In photo: The Keith Pray Quartet plus Jerry Weldon played the Cock ’n Bull last Friday. From left: Dave Payette, piano; Lou Smaldone, bass; Jerry Weldon, tenor sax; Jeff Siegel, drums; and Keith Pray, alto sax.
When Yossarian cried, “I see everything twice!” in “Catch-22” (hoping to escape combat), he could have been hollering about multiples here: two tribute shows and five blues shows.
First, here in Veterans Day week (I was Navy), hats off to WAMC’s The Linda (339 Central Ave., Albany) for presenting “SongwritingWith: Soldiers” tonight. SW:S showcases songs written by veterans with guidance from mentors/pros including Georgia Middleman, David Forman, Jay Clementi and Terry Radigan, who’ll attend. SW:S co-founder Mary Judd, photographer Rick Loomis and others will discuss the project, which heals the trauma of war through songs. 8 p.m. $22. 518-465-5233. www.thelinda.org
Pairing Roy Orbison with Buddy Holly in “The Rock ’N’ Roll Dream Tour” Friday at The Egg (Empire State Plaza, Albany) matches these architects of ’50s rock by stature and honors little-known connections, apart from horn-rimmed glasses. Orbison jammed with Holly, then brought the fellow Texan to Norman Petty Studios, launching Holly’s short, brilliant career. Holly recorded two Orbison tunes on his debut album. In this roots/virtual presentation, holograms of Orbison and Holly perform with a live band. 8 p.m. $65, $55. 518-473-1845 www.theegg.org
In another tribute, sadly the same night, The Garcia Project recalls the Jerry Garcia Project — a funkier, more eclectic band than the Grateful Dead — at Cohoes Music Hall (58 Remsen St.), Like some Dead tributes, The Garcia Project recreates actual setlists. 8 p.m. $27 floor, $25 parquet and balcony. 518-953-0630 www.thecohoesmusichall.org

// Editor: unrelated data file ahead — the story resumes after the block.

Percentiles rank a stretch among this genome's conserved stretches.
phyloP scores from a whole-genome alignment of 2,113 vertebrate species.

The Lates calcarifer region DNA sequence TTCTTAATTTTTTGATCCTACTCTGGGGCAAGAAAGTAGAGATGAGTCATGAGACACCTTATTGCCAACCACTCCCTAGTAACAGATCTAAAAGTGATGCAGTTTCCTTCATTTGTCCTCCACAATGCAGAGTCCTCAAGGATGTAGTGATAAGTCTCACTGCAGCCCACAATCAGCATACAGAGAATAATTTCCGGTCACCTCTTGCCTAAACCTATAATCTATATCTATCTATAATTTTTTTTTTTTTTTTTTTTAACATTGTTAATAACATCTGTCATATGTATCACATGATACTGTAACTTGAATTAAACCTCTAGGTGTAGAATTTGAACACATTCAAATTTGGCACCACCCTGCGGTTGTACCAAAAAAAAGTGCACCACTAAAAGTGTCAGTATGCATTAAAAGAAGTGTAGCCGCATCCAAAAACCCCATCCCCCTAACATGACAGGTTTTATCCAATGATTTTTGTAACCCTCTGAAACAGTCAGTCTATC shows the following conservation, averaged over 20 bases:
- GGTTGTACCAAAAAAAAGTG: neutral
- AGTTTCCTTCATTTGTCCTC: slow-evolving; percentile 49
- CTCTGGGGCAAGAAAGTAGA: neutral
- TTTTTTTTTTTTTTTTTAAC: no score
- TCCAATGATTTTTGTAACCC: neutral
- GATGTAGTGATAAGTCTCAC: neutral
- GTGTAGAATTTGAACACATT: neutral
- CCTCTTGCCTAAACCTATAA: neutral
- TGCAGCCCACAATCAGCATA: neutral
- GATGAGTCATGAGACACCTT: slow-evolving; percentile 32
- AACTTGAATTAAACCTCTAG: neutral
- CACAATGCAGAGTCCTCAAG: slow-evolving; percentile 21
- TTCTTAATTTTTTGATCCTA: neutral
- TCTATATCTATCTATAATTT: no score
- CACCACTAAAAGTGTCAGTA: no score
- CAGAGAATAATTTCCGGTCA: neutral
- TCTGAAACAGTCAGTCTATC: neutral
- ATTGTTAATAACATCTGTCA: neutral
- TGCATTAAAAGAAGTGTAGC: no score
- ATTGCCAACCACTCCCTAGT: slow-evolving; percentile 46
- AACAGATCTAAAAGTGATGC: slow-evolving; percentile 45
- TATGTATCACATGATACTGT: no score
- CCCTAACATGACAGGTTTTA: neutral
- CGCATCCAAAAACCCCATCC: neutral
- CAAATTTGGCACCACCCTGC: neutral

BLUES, MORE BLUES
Blues blast off Friday at WAMC’s The Linda in the International Blues Challenge Winners Benefit Show. Area bands representing the Capital Region Blues Network will perform this benefit show to raise funds for their Memphis trip to complete in the Blues Foundation’s International Blues Challenge: Wyld Blue; Mark and Jill; and the Young Wildcats. 8 p.m. $15
Saturday, the North Mississippi Allstars play the Cohoes Music Hall. Blues scholars/players Cody (drums and keys) and Luther (guitar) Dickinson (sons of producer-musician Jim Dickinson) learned from venerable masters of juke-joint get-down, but play the blues with as much rollicking, rocking spirit as reverence. Powerful and prolific, they’ve made an album a year since 2000. 8 p.m. $38, $28